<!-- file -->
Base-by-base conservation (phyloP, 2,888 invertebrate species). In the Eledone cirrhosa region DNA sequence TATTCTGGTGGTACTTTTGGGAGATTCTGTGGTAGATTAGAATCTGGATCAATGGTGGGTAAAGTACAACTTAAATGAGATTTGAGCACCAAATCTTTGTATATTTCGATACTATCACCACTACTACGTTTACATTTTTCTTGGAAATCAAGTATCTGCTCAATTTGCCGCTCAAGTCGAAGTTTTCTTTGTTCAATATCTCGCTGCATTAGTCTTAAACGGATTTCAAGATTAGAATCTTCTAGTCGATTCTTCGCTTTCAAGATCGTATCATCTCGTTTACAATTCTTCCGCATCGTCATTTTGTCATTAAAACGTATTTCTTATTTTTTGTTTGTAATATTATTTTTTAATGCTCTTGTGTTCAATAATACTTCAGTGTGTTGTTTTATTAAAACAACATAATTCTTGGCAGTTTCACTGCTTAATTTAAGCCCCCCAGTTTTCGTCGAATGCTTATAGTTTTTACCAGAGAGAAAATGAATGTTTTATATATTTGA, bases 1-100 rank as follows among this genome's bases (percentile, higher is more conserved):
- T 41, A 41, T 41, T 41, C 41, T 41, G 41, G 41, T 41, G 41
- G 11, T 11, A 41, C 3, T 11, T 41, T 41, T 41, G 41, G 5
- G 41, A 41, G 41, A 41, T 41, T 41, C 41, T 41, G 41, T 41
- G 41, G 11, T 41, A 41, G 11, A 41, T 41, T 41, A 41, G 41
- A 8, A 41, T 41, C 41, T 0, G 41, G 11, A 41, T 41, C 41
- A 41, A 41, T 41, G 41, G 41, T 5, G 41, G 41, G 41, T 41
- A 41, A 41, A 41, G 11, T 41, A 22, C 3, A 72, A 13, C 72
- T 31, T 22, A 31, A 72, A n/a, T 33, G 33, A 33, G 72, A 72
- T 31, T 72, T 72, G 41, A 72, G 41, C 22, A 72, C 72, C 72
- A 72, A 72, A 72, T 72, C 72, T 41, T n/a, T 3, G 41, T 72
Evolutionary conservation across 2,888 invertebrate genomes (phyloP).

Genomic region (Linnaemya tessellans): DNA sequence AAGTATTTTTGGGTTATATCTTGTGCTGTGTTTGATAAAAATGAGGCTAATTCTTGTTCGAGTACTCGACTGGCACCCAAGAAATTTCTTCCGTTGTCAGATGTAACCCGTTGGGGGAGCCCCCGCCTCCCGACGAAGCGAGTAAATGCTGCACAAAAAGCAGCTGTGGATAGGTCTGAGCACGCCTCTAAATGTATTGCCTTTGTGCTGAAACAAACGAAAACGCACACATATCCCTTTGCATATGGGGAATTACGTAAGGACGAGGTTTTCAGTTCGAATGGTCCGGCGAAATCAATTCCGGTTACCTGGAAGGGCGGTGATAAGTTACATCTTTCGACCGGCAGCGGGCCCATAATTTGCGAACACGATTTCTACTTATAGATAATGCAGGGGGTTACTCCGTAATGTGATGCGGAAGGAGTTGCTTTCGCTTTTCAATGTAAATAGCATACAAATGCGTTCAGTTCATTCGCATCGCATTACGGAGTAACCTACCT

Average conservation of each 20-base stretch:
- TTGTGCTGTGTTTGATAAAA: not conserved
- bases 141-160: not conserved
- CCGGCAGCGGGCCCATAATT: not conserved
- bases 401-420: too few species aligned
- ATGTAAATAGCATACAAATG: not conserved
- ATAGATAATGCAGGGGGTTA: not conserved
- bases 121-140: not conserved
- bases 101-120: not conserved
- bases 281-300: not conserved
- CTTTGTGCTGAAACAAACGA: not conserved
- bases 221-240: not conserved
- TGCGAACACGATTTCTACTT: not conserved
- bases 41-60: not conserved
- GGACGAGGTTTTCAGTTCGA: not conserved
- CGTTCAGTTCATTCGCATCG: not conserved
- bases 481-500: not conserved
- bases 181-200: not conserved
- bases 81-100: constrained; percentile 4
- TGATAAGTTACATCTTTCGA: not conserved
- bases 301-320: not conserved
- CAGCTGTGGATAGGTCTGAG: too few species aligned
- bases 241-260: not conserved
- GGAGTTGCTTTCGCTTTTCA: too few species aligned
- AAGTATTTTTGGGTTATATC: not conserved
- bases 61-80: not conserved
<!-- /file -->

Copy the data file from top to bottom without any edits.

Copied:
Base-by-base conservation (phyloP, 2,888 invertebrate species). In the Eledone cirrhosa region DNA sequence TATTCTGGTGGTACTTTTGGGAGATTCTGTGGTAGATTAGAATCTGGATCAATGGTGGGTAAAGTACAACTTAAATGAGATTTGAGCACCAAATCTTTGTATATTTCGATACTATCACCACTACTACGTTTACATTTTTCTTGGAAATCAAGTATCTGCTCAATTTGCCGCTCAAGTCGAAGTTTTCTTTGTTCAATATCTCGCTGCATTAGTCTTAAACGGATTTCAAGATTAGAATCTTCTAGTCGATTCTTCGCTTTCAAGATCGTATCATCTCGTTTACAATTCTTCCGCATCGTCATTTTGTCATTAAAACGTATTTCTTATTTTTTGTTTGTAATATTATTTTTTAATGCTCTTGTGTTCAATAATACTTCAGTGTGTTGTTTTATTAAAACAACATAATTCTTGGCAGTTTCACTGCTTAATTTAAGCCCCCCAGTTTTCGTCGAATGCTTATAGTTTTTACCAGAGAGAAAATGAATGTTTTATATATTTGA, bases 1-100 rank as follows among this genome's bases (percentile, higher is more conserved):
- T 41, A 41, T 41, T 41, C 41, T 41, G 41, G 41, T 41, G 41
- G 11, T 11, A 41, C 3, T 11, T 41, T 41, T 41, G 41, G 5
- G 41, A 41, G 41, A 41, T 41, T 41, C 41, T 41, G 41, T 41
- G 41, G 11, T 41, A 41, G 11, A 41, T 41, T 41, A 41, G 41
- A 8, A 41, T 41, C 41, T 0, G 41, G 11, A 41, T 41, C 41
- A 41, A 41, T 41, G 41, G 41, T 5, G 41, G 41, G 41, T 41
- A 41, A 41, A 41, G 11, T 41, A 22, C 3, A 72, A 13, C 72
- T 31, T 22, A 31, A 72, A n/a, T 33, G 33, A 33, G 72, A 72
- T 31, T 72, T 72, G 41, A 72, G 41, C 22, A 72, C 72, C 72
- A 72, A 72, A 72, T 72, C 72, T 41, T n/a, T 3, G 41, T 72
Evolutionary conservation across 2,888 invertebrate genomes (phyloP).

Genomic region (Linnaemya tessellans): DNA sequence AAGTATTTTTGGGTTATATCTTGTGCTGTGTTTGATAAAAATGAGGCTAATTCTTGTTCGAGTACTCGACTGGCACCCAAGAAATTTCTTCCGTTGTCAGATGTAACCCGTTGGGGGAGCCCCCGCCTCCCGACGAAGCGAGTAAATGCTGCACAAAAAGCAGCTGTGGATAGGTCTGAGCACGCCTCTAAATGTATTGCCTTTGTGCTGAAACAAACGAAAACGCACACATATCCCTTTGCATATGGGGAATTACGTAAGGACGAGGTTTTCAGTTCGAATGGTCCGGCGAAATCAATTCCGGTTACCTGGAAGGGCGGTGATAAGTTACATCTTTCGACCGGCAGCGGGCCCATAATTTGCGAACACGATTTCTACTTATAGATAATGCAGGGGGTTACTCCGTAATGTGATGCGGAAGGAGTTGCTTTCGCTTTTCAATGTAAATAGCATACAAATGCGTTCAGTTCATTCGCATCGCATTACGGAGTAACCTACCT

Average conservation of each 20-base stretch:
- TTGTGCTGTGTTTGATAAAA: not conserved
- bases 141-160: not conserved
- CCGGCAGCGGGCCCATAATT: not conserved
- bases 401-420: too few species aligned
- ATGTAAATAGCATACAAATG: not conserved
- ATAGATAATGCAGGGGGTTA: not conserved
- bases 121-140: not conserved
- bases 101-120: not conserved
- bases 281-300: not conserved
- CTTTGTGCTGAAACAAACGA: not conserved
- bases 221-240: not conserved
- TGCGAACACGATTTCTACTT: not conserved
- bases 41-60: not conserved
- GGACGAGGTTTTCAGTTCGA: not conserved
- CGTTCAGTTCATTCGCATCG: not conserved
- bases 481-500: not conserved
- bases 181-200: not conserved
- bases 81-100: constrained; percentile 4
- TGATAAGTTACATCTTTCGA: not conserved
- bases 301-320: not conserved
- CAGCTGTGGATAGGTCTGAG: too few species aligned
- bases 241-260: not conserved
- GGAGTTGCTTTCGCTTTTCA: too few species aligned
- AAGTATTTTTGGGTTATATC: not conserved
- bases 61-80: not conserved